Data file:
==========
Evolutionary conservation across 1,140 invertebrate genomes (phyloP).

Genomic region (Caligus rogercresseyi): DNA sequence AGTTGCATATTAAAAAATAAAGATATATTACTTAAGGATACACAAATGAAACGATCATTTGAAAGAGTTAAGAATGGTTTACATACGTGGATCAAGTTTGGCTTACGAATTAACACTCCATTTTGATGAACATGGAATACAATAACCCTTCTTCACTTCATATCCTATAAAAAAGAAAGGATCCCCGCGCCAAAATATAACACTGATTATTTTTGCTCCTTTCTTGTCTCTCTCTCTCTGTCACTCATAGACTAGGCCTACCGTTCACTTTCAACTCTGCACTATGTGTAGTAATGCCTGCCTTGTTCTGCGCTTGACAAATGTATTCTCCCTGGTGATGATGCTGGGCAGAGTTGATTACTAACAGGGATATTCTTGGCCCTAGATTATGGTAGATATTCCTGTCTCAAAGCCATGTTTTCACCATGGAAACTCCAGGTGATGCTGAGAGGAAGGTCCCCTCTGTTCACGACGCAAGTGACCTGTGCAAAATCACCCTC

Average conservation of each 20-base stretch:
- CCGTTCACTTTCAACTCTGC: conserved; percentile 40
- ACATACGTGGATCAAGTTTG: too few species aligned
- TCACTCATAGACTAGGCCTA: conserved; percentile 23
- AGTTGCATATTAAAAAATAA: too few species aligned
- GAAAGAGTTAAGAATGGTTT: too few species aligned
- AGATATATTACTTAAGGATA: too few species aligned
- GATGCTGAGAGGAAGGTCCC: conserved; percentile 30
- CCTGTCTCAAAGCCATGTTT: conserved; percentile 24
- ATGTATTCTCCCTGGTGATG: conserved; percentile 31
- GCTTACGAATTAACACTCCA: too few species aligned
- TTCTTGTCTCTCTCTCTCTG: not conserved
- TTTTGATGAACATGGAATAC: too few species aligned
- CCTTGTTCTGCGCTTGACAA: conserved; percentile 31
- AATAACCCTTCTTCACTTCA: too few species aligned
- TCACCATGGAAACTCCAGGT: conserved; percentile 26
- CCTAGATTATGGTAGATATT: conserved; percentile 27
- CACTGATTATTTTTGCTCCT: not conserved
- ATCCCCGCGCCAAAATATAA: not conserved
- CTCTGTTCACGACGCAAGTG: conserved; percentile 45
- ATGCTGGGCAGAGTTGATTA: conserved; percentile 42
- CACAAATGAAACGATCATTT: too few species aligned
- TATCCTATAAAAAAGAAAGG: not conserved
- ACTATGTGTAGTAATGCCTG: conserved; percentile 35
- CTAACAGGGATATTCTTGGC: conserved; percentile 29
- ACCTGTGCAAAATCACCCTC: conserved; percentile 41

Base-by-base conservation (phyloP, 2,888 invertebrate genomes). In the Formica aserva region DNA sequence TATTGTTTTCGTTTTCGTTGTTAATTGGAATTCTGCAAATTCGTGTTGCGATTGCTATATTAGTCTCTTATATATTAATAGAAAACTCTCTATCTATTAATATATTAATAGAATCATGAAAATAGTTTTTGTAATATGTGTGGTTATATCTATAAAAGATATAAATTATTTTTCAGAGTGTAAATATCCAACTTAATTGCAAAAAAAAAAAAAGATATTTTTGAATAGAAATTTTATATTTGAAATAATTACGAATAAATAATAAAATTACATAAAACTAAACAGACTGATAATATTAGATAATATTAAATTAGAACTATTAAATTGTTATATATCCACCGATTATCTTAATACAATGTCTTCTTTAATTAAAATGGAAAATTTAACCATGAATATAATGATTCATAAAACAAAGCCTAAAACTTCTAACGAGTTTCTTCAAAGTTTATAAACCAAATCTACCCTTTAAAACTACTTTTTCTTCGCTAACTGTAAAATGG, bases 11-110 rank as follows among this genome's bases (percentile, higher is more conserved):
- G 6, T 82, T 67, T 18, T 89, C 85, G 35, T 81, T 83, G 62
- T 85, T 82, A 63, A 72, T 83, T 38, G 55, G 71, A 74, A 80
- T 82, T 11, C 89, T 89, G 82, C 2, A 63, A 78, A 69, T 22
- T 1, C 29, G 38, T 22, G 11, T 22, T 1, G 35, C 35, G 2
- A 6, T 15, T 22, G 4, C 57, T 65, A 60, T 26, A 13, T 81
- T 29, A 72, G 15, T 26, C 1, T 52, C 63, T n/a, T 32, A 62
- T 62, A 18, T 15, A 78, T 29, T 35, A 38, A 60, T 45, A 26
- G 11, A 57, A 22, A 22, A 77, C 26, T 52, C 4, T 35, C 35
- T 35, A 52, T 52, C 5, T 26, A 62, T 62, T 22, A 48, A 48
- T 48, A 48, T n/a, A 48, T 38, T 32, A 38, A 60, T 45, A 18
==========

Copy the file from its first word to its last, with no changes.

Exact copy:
Evolutionary conservation across 1,140 invertebrate genomes (phyloP).

Genomic region (Caligus rogercresseyi): DNA sequence AGTTGCATATTAAAAAATAAAGATATATTACTTAAGGATACACAAATGAAACGATCATTTGAAAGAGTTAAGAATGGTTTACATACGTGGATCAAGTTTGGCTTACGAATTAACACTCCATTTTGATGAACATGGAATACAATAACCCTTCTTCACTTCATATCCTATAAAAAAGAAAGGATCCCCGCGCCAAAATATAACACTGATTATTTTTGCTCCTTTCTTGTCTCTCTCTCTCTGTCACTCATAGACTAGGCCTACCGTTCACTTTCAACTCTGCACTATGTGTAGTAATGCCTGCCTTGTTCTGCGCTTGACAAATGTATTCTCCCTGGTGATGATGCTGGGCAGAGTTGATTACTAACAGGGATATTCTTGGCCCTAGATTATGGTAGATATTCCTGTCTCAAAGCCATGTTTTCACCATGGAAACTCCAGGTGATGCTGAGAGGAAGGTCCCCTCTGTTCACGACGCAAGTGACCTGTGCAAAATCACCCTC

Average conservation of each 20-base stretch:
- CCGTTCACTTTCAACTCTGC: conserved; percentile 40
- ACATACGTGGATCAAGTTTG: too few species aligned
- TCACTCATAGACTAGGCCTA: conserved; percentile 23
- AGTTGCATATTAAAAAATAA: too few species aligned
- GAAAGAGTTAAGAATGGTTT: too few species aligned
- AGATATATTACTTAAGGATA: too few species aligned
- GATGCTGAGAGGAAGGTCCC: conserved; percentile 30
- CCTGTCTCAAAGCCATGTTT: conserved; percentile 24
- ATGTATTCTCCCTGGTGATG: conserved; percentile 31
- GCTTACGAATTAACACTCCA: too few species aligned
- TTCTTGTCTCTCTCTCTCTG: not conserved
- TTTTGATGAACATGGAATAC: too few species aligned
- CCTTGTTCTGCGCTTGACAA: conserved; percentile 31
- AATAACCCTTCTTCACTTCA: too few species aligned
- TCACCATGGAAACTCCAGGT: conserved; percentile 26
- CCTAGATTATGGTAGATATT: conserved; percentile 27
- CACTGATTATTTTTGCTCCT: not conserved
- ATCCCCGCGCCAAAATATAA: not conserved
- CTCTGTTCACGACGCAAGTG: conserved; percentile 45
- ATGCTGGGCAGAGTTGATTA: conserved; percentile 42
- CACAAATGAAACGATCATTT: too few species aligned
- TATCCTATAAAAAAGAAAGG: not conserved
- ACTATGTGTAGTAATGCCTG: conserved; percentile 35
- CTAACAGGGATATTCTTGGC: conserved; percentile 29
- ACCTGTGCAAAATCACCCTC: conserved; percentile 41

Base-by-base conservation (phyloP, 2,888 invertebrate genomes). In the Formica aserva region DNA sequence TATTGTTTTCGTTTTCGTTGTTAATTGGAATTCTGCAAATTCGTGTTGCGATTGCTATATTAGTCTCTTATATATTAATAGAAAACTCTCTATCTATTAATATATTAATAGAATCATGAAAATAGTTTTTGTAATATGTGTGGTTATATCTATAAAAGATATAAATTATTTTTCAGAGTGTAAATATCCAACTTAATTGCAAAAAAAAAAAAAGATATTTTTGAATAGAAATTTTATATTTGAAATAATTACGAATAAATAATAAAATTACATAAAACTAAACAGACTGATAATATTAGATAATATTAAATTAGAACTATTAAATTGTTATATATCCACCGATTATCTTAATACAATGTCTTCTTTAATTAAAATGGAAAATTTAACCATGAATATAATGATTCATAAAACAAAGCCTAAAACTTCTAACGAGTTTCTTCAAAGTTTATAAACCAAATCTACCCTTTAAAACTACTTTTTCTTCGCTAACTGTAAAATGG, bases 11-110 rank as follows among this genome's bases (percentile, higher is more conserved):
- G 6, T 82, T 67, T 18, T 89, C 85, G 35, T 81, T 83, G 62
- T 85, T 82, A 63, A 72, T 83, T 38, G 55, G 71, A 74, A 80
- T 82, T 11, C 89, T 89, G 82, C 2, A 63, A 78, A 69, T 22
- T 1, C 29, G 38, T 22, G 11, T 22, T 1, G 35, C 35, G 2
- A 6, T 15, T 22, G 4, C 57, T 65, A 60, T 26, A 13, T 81
- T 29, A 72, G 15, T 26, C 1, T 52, C 63, T n/a, T 32, A 62
- T 62, A 18, T 15, A 78, T 29, T 35, A 38, A 60, T 45, A 26
- G 11, A 57, A 22, A 22, A 77, C 26, T 52, C 4, T 35, C 35
- T 35, A 52, T 52, C 5, T 26, A 62, T 62, T 22, A 48, A 48
- T 48, A 48, T n/a, A 48, T 38, T 32, A 38, A 60, T 45, A 18